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Motors and watts?


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#1 munter

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Posted 30 December 2017 - 01:41 PM

Can anyone explain the relationship and relevance of watts when talking about different slotcar motors?

 

I know a guy who often quotes watts in his motor discussions and as I know little I feel I cannot strongly debate motor related topics with him.

 

I have a feeling he is talking out a hole in his head but there is some sort of correlation between watts and motors isn't there?

 

Keep it simple please.

 

TIA

 

John


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#2 Ramcatlarry

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Posted 30 December 2017 - 02:43 PM

Ohm's Law  Volts X Amps = Watts.   It can vary quite a lot with any motor since the way WE use it the voltage is constantly changing with the controller and track power.

Motor "C" draws 2 amps at full speed.  Will probably draw more amps under acceleration load.

 

Track 'A' uses 12 volt DC power supply.  Motor "C" will use 24 watts at full speed and maybe 30 under load.  This about the normal limits for a single or double barrel (Turbo) resistor controller.

 

Track 'B' uses 14.2 Volt DC power supply.  Wattage used goes up just from increasing the voltage let alone the possible amp load from stressing the motor further.


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Larry D. Kelley, MA
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#3 Klenkes

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Posted 30 December 2017 - 02:48 PM

Watt is the international measuring unit for power. Maybe you are more familiar with the commonly used measuring unit for the power of combustion engines which is hp. You easily can convert watt in hp: 1 hp (horsepower based on lbf and ft) equals 745 Watt.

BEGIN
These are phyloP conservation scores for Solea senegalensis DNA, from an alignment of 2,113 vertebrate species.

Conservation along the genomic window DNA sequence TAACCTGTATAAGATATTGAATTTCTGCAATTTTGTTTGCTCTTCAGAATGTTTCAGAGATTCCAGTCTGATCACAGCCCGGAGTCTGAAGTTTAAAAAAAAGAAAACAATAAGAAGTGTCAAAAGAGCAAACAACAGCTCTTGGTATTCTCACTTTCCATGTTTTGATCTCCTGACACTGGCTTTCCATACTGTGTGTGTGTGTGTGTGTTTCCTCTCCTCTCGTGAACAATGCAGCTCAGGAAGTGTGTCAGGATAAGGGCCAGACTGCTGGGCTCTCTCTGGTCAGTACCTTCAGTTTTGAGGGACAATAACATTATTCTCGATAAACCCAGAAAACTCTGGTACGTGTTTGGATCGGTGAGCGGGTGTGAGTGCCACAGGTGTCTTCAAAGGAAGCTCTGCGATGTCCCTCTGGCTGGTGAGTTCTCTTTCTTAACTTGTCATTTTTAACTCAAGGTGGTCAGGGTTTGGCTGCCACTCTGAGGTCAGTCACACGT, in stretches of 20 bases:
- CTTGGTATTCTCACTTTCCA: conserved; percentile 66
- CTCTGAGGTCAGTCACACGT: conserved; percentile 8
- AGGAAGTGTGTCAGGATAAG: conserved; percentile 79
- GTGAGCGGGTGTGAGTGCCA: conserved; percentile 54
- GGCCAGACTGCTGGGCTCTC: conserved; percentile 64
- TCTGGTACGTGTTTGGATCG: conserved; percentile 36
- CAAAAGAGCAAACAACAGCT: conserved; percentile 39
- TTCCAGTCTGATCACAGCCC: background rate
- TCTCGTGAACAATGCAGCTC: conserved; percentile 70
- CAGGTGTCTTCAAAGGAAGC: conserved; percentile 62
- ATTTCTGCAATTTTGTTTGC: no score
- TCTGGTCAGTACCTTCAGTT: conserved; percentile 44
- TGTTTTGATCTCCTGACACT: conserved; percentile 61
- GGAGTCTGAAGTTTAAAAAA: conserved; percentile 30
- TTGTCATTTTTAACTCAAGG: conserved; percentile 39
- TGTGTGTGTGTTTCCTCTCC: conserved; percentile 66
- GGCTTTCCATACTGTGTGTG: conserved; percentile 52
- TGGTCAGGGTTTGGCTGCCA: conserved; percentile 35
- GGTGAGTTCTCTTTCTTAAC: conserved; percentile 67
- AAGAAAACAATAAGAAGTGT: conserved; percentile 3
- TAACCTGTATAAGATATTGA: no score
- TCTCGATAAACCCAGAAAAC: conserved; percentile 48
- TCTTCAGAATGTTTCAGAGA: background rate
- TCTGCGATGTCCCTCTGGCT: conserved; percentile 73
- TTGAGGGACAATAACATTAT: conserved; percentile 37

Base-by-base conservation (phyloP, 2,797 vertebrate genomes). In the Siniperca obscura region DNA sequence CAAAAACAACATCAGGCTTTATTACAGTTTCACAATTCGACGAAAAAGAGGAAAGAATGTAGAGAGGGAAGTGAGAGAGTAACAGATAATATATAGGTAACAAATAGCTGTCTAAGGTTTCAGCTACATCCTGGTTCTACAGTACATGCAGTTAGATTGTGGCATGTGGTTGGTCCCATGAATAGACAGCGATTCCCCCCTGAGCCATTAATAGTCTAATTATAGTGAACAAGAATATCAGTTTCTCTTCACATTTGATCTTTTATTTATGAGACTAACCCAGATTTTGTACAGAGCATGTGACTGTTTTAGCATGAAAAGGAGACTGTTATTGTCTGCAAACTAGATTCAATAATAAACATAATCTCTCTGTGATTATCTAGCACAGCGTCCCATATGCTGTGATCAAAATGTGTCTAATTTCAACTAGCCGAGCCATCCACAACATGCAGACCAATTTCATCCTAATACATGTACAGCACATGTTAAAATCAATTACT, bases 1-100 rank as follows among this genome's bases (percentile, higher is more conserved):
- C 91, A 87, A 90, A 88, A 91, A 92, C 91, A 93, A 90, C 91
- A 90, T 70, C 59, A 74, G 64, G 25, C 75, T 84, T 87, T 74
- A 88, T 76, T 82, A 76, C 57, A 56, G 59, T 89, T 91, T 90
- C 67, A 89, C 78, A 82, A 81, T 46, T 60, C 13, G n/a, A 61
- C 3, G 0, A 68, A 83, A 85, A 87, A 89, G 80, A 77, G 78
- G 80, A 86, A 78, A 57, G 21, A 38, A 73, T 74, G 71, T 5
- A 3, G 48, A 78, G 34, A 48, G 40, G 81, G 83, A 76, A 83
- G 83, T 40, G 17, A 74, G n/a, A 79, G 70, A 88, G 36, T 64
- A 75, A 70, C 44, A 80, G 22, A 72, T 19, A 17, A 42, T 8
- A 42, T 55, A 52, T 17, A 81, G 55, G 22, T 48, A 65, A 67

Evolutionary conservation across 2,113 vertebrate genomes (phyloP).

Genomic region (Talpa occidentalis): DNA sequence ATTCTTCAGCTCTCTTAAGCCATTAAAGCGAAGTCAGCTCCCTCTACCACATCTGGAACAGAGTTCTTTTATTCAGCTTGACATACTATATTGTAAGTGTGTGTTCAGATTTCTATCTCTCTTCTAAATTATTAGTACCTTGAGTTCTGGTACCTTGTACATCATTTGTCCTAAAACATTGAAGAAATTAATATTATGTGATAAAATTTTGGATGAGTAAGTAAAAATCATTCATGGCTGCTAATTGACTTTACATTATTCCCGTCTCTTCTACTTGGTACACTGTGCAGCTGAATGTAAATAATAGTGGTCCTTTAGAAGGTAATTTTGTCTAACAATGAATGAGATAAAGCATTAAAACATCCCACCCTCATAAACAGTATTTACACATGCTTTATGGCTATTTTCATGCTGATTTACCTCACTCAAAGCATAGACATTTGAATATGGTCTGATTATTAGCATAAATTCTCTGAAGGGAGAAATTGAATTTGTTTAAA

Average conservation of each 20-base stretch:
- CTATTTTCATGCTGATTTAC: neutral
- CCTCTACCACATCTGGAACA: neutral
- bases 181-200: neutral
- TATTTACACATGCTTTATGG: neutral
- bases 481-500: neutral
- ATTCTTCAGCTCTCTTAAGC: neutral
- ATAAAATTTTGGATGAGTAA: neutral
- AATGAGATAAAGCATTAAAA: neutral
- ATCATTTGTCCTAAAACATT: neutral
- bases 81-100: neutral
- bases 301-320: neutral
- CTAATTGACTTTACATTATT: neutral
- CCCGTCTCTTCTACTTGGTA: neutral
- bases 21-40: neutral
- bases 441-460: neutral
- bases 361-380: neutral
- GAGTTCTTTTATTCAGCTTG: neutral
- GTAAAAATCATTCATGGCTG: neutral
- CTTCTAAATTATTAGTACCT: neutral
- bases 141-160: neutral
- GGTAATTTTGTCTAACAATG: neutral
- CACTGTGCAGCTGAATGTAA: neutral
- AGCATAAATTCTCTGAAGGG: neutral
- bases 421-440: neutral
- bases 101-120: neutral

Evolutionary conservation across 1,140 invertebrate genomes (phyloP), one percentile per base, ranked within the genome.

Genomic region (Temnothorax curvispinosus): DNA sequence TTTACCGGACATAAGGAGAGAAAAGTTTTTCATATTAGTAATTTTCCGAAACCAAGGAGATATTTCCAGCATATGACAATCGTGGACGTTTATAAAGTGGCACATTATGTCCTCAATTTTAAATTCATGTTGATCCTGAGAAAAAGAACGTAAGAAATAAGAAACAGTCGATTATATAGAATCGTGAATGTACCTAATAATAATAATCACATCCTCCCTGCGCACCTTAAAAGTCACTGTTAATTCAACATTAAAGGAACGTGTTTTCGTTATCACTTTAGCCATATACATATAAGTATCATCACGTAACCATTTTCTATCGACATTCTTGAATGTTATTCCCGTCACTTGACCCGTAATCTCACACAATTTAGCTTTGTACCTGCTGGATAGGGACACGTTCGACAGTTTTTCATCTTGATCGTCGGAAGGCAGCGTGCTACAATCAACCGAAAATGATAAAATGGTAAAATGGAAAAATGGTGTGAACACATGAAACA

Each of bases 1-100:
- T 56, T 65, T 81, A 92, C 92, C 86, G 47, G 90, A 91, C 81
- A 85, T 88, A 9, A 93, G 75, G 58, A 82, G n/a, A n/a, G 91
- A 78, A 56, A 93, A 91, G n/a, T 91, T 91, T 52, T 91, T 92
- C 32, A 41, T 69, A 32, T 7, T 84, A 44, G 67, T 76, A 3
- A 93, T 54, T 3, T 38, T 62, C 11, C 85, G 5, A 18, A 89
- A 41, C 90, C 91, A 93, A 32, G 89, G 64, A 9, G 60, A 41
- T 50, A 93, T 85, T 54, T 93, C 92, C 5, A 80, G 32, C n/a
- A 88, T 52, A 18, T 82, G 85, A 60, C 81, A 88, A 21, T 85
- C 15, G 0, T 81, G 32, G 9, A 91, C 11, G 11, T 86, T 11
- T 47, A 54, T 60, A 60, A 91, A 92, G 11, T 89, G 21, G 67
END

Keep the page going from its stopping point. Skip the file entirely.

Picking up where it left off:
Is this what you wanted to know?


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#4 zipper

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Posted 30 December 2017 - 03:05 PM

Group 7 cars on our King tend to use  average 35 amps at 14 volts. Makes 490 watts average = 0.66 Hp.


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Pekka Sippola

#5 havlicek

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Posted 30 December 2017 - 03:25 PM

To make it simpler (*although Pekka's explanation is prettty danged clear), watts= "power".  I think that, if people used common terms there would less confusion to all this.  Watts= "power".


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John Havlicek

#6 Steve Deiters

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Posted 30 December 2017 - 03:37 PM

When I worked in the industrial mixer business (very big stuff) one of the ways they programmed processes (especially in the pharmaceutical industry) for repeatability was to track the ammeter draws at various stages of the process.  When more accuracy was demanded we switched to watt meters.  The techno-wienies told me that it was 10 time more accurate than ammeters.  I don't know if that is true or not, but I took their word for it.  The important thing to note is we are talking about AC motors (10 HP-25 HP on up) and not low voltage/low horsepower DC motors.  There may be a difference.